One crisp spring Saturday a few months back, J decided it was absolutely imperative that he pick up a few things from the spice store. He wasn't sure yet what those things were, but he would recognize them when he saw them, like long-lost friends. ("Sumac, where've ya been? Grains of paradise, missed ya!") And I, being his weekend chauffeur (chauffeuse?) agreed to accompany him. I parallel parked and got out, waiting for the vehicle stopped at the light next to me to pull up, so I could cross the street. It didn't pull up, so I walked around it to cross. The light turned green, the line of cars pulled away, and still this vehicle stood, unmoving. I could feel the driver staring at me, in his unmoving vehicle at the green light, and I wondered if he was checking me out. I turned to look over my shoulder, and he was in fact staring at me, but there were no waggling eyebrows, no licking of lips, no sly wink. Instead, this man, this craggy-faced, gray-haired man, was looking at, no, looking is not the right word, staring fixedly at me as if I had ritually slaughtered and killed his entire family and his dog, and he had come back to seek vengeance. I'm telling you, this man wanted me dead. I continued walking, looking over my shoulder, unable to turn away from this man who hated me so. Then he rolled down his window and leaned his head menacingly out, while the daggers he was shooting out his eyes metamorphosed into swords, then machetes and buzzing chainsaws. I looked frantically for J; he had to be seeing this too! He would save me from the crazy-eyed potential killer! My hero, my sweet hero will save the...but J was single-mindedly and purposefully striding ahead towards his true love; the spice store. I wanted to call out, but I couldn't even squeak. I was on my own with the crazy-eyed crazy, who was still determinedly staring me down. Then, having finally exhausted his store of poison death rays, he slowly, oh-so-slowly, pulled away, without ever taking his eyes off me. I scurried across the street and caught up with J, panting and whisper-screaming, "I almost died! And you didn't even notice, but I almost died back there!" J was skeptical. "I'm telling you - he put a hex on me!"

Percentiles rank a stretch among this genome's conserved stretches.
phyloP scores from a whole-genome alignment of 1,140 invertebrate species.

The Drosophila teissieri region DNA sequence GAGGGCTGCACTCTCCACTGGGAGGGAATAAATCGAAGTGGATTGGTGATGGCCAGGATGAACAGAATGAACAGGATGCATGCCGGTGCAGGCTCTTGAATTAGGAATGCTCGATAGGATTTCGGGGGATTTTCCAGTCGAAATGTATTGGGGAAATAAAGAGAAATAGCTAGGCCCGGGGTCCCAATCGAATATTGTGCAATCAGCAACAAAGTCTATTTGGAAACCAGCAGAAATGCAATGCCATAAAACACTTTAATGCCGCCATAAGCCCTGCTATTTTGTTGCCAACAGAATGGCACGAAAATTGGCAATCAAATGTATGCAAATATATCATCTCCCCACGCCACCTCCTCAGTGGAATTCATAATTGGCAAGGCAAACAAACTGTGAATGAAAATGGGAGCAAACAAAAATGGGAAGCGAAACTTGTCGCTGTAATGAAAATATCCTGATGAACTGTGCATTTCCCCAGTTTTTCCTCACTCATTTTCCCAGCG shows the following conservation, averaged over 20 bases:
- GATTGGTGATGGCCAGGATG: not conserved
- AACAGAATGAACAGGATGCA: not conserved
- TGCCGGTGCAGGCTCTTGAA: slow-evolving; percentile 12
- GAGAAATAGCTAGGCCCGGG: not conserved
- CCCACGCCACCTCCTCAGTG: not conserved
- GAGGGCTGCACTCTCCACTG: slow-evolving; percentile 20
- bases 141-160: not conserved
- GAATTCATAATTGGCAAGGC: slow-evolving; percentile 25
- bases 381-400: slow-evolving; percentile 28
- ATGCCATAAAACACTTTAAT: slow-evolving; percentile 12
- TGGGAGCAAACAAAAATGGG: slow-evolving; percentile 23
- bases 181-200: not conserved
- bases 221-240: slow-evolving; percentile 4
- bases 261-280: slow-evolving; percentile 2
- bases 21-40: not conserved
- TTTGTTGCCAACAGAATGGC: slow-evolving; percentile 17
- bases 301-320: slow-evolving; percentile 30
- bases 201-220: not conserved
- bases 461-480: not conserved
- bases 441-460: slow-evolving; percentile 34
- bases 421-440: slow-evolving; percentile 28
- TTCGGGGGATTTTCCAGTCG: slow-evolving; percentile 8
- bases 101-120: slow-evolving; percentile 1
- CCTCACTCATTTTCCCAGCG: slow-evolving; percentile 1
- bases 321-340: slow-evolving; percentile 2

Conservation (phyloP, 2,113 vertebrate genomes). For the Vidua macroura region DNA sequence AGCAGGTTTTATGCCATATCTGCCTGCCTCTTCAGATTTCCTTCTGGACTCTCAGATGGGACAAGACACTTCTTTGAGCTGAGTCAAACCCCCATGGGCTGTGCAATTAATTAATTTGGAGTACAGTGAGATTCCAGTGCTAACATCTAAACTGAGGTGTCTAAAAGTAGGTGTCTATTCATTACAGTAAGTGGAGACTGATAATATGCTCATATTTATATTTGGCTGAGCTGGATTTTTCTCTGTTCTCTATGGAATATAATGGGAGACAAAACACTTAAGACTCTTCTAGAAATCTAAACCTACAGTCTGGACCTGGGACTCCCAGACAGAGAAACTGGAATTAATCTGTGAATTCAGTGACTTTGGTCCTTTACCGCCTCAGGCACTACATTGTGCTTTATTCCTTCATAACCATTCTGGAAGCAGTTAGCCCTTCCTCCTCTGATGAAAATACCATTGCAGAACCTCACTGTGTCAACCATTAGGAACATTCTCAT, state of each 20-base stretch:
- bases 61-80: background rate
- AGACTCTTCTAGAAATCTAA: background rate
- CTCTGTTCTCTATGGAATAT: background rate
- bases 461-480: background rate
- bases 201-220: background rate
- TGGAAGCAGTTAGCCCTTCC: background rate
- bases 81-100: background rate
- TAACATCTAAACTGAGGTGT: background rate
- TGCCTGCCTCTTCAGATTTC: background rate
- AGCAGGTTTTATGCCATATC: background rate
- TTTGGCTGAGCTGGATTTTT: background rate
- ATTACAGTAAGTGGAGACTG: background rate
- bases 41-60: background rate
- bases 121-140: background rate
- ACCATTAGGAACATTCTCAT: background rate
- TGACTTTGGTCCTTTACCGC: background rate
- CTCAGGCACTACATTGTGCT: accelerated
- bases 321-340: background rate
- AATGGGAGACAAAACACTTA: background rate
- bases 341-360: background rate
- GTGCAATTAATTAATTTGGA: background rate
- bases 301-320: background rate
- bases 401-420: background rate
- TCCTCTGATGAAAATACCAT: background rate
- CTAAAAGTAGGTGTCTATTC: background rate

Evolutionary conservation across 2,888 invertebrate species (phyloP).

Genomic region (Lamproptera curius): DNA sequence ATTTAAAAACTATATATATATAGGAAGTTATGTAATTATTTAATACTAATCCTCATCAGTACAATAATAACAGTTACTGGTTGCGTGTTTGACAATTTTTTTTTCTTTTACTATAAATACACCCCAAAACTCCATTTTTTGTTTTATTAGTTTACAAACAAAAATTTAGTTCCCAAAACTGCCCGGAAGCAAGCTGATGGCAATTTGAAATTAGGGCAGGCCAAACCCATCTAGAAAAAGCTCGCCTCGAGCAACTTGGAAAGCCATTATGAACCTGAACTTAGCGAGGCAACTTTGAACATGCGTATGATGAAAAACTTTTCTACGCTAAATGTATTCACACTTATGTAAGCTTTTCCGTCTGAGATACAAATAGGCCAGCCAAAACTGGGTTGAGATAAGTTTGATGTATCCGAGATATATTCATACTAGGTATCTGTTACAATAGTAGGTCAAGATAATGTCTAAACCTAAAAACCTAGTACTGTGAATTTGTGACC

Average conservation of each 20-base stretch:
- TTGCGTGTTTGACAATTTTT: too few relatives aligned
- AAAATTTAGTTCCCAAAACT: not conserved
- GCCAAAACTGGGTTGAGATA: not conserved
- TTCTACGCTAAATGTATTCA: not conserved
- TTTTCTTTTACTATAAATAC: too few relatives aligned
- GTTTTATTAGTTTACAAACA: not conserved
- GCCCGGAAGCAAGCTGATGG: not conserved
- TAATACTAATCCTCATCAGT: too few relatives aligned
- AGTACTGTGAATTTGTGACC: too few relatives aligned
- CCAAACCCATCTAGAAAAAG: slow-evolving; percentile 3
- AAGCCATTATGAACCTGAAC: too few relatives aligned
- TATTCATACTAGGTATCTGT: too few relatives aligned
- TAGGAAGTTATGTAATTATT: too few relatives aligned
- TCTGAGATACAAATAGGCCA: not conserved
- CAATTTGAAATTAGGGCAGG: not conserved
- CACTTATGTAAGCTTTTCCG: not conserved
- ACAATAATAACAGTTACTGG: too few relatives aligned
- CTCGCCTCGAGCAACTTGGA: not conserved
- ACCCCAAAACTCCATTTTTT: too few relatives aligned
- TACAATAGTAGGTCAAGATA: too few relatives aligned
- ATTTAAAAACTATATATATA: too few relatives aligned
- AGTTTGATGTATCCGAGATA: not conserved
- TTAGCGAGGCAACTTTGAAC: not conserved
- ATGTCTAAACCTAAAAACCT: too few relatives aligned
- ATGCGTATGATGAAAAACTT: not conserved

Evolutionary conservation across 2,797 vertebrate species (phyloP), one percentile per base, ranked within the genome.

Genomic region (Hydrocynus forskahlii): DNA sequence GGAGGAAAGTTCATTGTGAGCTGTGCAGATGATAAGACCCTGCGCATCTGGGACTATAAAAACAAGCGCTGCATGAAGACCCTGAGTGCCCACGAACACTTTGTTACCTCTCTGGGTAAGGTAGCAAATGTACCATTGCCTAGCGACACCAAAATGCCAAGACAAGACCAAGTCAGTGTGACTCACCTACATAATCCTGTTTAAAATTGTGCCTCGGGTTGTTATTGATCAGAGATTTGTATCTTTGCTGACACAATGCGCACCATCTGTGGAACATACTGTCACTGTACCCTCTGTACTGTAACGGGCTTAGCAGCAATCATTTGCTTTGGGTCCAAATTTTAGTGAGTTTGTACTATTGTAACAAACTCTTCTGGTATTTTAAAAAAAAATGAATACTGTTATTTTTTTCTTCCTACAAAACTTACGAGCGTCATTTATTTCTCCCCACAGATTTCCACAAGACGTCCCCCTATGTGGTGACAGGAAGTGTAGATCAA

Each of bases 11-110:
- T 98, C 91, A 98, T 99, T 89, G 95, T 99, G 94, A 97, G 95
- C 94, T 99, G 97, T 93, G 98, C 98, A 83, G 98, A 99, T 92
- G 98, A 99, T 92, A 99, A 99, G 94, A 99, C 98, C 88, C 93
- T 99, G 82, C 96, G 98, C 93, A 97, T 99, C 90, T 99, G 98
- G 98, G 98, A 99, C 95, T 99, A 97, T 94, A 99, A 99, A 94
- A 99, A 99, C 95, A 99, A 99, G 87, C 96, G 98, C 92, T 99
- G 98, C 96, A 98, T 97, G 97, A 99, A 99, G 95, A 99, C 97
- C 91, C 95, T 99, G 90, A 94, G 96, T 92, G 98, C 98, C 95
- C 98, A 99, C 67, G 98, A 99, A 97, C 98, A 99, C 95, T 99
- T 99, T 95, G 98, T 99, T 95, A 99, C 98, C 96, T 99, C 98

Later that night I had sufficiently recovered to go out for a late dinner with J and co. I would walk there, J would T there and we would meet at the restaurant. I left the house feeling rather jaunty in my kitten heels and new trench coat. It was dark out, but still a warmish night for March. I had planned to walk to Harvard down Broadway, but awoke from my self-absorbed reverie to find myself on Cambridge St. Oh well, I thought, this is what I get for not paying attention. But it runs mostly parallel to Broadway, and I can get there this way as well. There weren't many people out, so when I heard footsteps behind me, they stood out against the relative silence of the street. I heard them from a little distance back, and the jingling of change in a pocket. They were the footsteps of a man, I knew that. I made sure to keep myself alert, and listened to the steps getting louder and closer. The change jingled louder, and suddenly the cadence sped up, faster and faster. Ok, I thought, any minute he'll pass me, he'll go around...the footsteps were so fast as to be nearly running now, and my heart sped up. At the critical point where I felt him directly behind me, I turned slightly, but he was not going around me. He wasn't going around me at all; he was directly behind me and so close he could touch me. As I strained to turn to see my assailant's face, he reached an arm around to cover my mouth...My last thought was, "I can't believe this is happening." In the whirl of images I took in during what I thought might be my last few moments on Earth, I caught a glimpse of a face; not my assailant's, but someone else. His accomplice. A familiar face, actually, one that I had seen many times before. But where? The evening news? Primetime, Dateline, America's Most Wanted?

"Dave!" Which meant that....I turned around to find J laughing while I tried to fight back tears. I wasn't able to do more than whimper for the first few seconds while I formulated something to say. Which probably wasn't necessary, as I think my face said it all.

"Wow," Dave said, "her face...That was really mean...You probably took years off her life there."

And that is why I will most likely die young.